Amid continuing demonstrations by Islamists and supporters of President Morsi, the new Egyptian government is trying to get down to business. What that business should be is another matter.
They must rerun the election process. The country needs a constitution, parliament, and president, laws to set them in motion, and a campaign to convince the public it is worth their while to vote. Many are understandably skeptical.
They must solve the quandary of the economy. Newly received monies from the Gulf will buy some time, but the challenges Morsi could not solve will not go away. Maintain mountains of inefficient subsidies and the nation will go broke; eliminate them and the nation will buckle under.
They must achieve national reconciliation with a divided population. Most obvious are Islamists horrified by the turn of events, but in the background are old regime supporters demonized the past two years, and revolutionaries horrified by the reentry of the military. How can all these find common cause?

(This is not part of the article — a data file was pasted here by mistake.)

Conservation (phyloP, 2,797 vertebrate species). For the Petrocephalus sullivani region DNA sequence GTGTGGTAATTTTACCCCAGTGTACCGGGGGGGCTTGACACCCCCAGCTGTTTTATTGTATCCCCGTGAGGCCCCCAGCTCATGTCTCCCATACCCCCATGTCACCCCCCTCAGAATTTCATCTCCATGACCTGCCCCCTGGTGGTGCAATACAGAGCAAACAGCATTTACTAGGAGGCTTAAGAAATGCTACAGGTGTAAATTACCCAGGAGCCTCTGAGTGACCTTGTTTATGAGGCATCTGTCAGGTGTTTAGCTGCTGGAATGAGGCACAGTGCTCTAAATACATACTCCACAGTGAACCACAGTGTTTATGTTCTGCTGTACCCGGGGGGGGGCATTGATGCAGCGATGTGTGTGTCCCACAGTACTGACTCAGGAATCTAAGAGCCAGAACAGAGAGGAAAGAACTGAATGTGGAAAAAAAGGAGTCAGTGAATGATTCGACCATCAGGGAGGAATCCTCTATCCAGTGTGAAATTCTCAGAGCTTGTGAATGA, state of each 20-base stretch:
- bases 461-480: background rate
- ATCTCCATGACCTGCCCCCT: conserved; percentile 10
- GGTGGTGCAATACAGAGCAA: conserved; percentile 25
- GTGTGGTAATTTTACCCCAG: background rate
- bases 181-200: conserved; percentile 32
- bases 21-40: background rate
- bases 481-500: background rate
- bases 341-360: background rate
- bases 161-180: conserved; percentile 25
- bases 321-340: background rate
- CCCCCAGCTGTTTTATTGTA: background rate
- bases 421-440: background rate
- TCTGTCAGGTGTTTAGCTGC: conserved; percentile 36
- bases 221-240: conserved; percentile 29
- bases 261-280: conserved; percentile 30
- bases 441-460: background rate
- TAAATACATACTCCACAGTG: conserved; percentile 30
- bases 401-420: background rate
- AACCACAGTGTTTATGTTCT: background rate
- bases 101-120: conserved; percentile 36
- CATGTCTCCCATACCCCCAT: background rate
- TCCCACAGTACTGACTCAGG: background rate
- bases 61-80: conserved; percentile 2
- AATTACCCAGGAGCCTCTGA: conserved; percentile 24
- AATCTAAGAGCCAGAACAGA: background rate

And within these three, God, they must prioritize. Perhaps it can also be said they must truly pursue each one – many doubt the rhetoric.
God, Egypt has been spinning its wheels, and a new set of men – some recycled – get at chance of getting things right. Help them, even as many argue over their legitimacy to be there in the first place.
Help them to amend the constitution to the approval of all, setting the rules of the game with fairness and equity. Encourage the people; help them to grasp the reins of government and not cede it idly through frustration.
Help them to make the hard decisions to put Egypt’s economy on solid footing. Give them wisdom for how that can be done, and wisdom on how to communicate it to the people. If sacrifices must be made, may they result in the betterment of the poor, the industrious, and the average man.
Help them to be humble with critics from all angles. What is reconciliation, God? Why should the Muslim Brotherhood engage again, except perhaps to win again and govern even more exclusively? Surely reconciliation is not this, nor is it their exclusion from the process. Help the Brotherhood, also, to be humble and recognize their mistakes and ambition. But whatever reconciliation is, it cannot be without all parties involved. For two years, God, they failed to come together; help them all to do so now.
Otherwise, God, we may soon see another government attempt all the above, again.
Whether them, this one, or any to come, God, give Egypt success.